This is a situation probably best avoided. Here however both the position of the chimney and the heater were pre-determined and neither could be moved.
The problem was that the rear wall of the chimneys facing and that of the heater were in line. Compounding this was the form and format of the local flue tiles.
To preserve the integrity of the portion of the rear manifold wall (which supports the load of the side channel) as it is transferred over the connection by lintel, the smoke path must run at a slight angle from the side manifold to the chimney flue liner tile. This also maintains an equal volume through the connection.
See Also: French Materials
My place of abode during the project.
The walls of the connection are in fire brick, tied into the side channel wall, and gasketed against the flue liner tile.
The double skinned liner tile and fire brick connection channel walls were cut 'back' to form both a tight gasket and smooth interior surface at the point at which they interlocked.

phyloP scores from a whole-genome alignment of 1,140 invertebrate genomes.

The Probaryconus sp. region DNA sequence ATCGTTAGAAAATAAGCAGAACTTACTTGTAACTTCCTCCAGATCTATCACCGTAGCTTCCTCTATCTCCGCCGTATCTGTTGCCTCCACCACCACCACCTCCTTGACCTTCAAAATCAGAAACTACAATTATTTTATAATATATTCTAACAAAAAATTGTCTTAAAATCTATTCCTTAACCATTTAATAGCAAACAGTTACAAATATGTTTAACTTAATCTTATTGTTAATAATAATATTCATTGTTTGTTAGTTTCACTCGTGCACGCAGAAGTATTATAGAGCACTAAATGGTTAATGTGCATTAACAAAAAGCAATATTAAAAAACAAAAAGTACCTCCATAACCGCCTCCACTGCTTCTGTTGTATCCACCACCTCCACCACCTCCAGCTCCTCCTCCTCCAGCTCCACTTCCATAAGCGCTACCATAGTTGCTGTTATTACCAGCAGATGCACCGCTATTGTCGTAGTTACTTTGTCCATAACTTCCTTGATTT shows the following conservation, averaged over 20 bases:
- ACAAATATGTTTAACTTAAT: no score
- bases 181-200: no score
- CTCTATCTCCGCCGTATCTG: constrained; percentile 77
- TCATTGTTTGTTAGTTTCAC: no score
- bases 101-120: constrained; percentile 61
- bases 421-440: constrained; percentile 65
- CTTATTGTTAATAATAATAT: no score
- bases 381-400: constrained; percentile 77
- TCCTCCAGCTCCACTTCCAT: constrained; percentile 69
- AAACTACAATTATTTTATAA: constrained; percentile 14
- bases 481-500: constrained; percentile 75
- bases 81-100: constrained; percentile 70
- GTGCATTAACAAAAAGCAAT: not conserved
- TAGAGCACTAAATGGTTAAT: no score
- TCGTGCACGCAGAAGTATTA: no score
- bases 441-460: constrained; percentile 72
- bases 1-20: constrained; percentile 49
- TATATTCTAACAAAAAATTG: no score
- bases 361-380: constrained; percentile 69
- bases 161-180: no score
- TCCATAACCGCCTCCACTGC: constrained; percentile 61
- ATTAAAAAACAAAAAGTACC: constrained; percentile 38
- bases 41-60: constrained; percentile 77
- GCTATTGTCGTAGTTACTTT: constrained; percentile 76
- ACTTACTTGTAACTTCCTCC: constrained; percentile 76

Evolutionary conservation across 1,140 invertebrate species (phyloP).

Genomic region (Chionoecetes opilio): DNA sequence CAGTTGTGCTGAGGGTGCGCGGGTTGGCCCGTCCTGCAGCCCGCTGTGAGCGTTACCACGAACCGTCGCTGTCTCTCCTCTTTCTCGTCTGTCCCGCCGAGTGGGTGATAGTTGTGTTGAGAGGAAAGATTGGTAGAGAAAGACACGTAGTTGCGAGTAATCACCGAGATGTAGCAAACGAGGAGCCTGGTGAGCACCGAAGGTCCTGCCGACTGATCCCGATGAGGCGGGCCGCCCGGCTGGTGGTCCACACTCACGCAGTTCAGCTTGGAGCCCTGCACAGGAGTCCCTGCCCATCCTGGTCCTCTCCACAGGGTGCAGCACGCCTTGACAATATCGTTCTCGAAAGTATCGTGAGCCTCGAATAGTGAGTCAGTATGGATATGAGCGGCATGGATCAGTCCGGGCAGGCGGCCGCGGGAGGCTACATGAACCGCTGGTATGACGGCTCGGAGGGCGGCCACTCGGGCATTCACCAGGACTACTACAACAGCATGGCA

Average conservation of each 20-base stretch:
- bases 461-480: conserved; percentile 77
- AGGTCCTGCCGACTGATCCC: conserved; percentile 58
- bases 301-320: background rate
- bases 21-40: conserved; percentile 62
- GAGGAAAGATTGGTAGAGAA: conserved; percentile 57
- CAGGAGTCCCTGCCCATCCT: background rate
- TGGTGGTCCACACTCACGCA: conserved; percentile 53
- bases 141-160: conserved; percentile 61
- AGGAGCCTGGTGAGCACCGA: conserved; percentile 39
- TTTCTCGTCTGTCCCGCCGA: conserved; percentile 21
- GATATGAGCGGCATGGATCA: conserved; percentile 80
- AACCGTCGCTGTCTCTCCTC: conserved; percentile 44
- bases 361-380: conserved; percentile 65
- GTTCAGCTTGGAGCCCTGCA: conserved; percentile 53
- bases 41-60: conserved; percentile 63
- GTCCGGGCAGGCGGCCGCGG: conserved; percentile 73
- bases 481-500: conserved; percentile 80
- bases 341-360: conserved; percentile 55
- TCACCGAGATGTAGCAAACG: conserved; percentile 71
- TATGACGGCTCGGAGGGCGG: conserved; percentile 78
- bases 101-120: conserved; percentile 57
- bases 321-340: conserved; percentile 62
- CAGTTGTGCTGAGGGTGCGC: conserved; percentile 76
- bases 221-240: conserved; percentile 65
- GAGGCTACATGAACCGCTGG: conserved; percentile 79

Two pieces of scrap fire brick tile (which were left over from the fire box liner), layed side by side, were used to form a masonry lintel enabling the side channel wall to traverse the connection. The original size of the tiles was 300mm x300mm square and 25mm thick.
The top of the connection channel was closed with full fire brick and had a mineral wool gasket at both ends, i.e. side channel wall and flue liner tile.
The whole connection is to be wrapped in ceramic blanket, and
the weight of the heater and chimney's facing materials
transferred by flat bar lintels, during facing.
There will be a 100mm free space between the facing of the chimney and that of the heater.
M. Flynn. Montreal.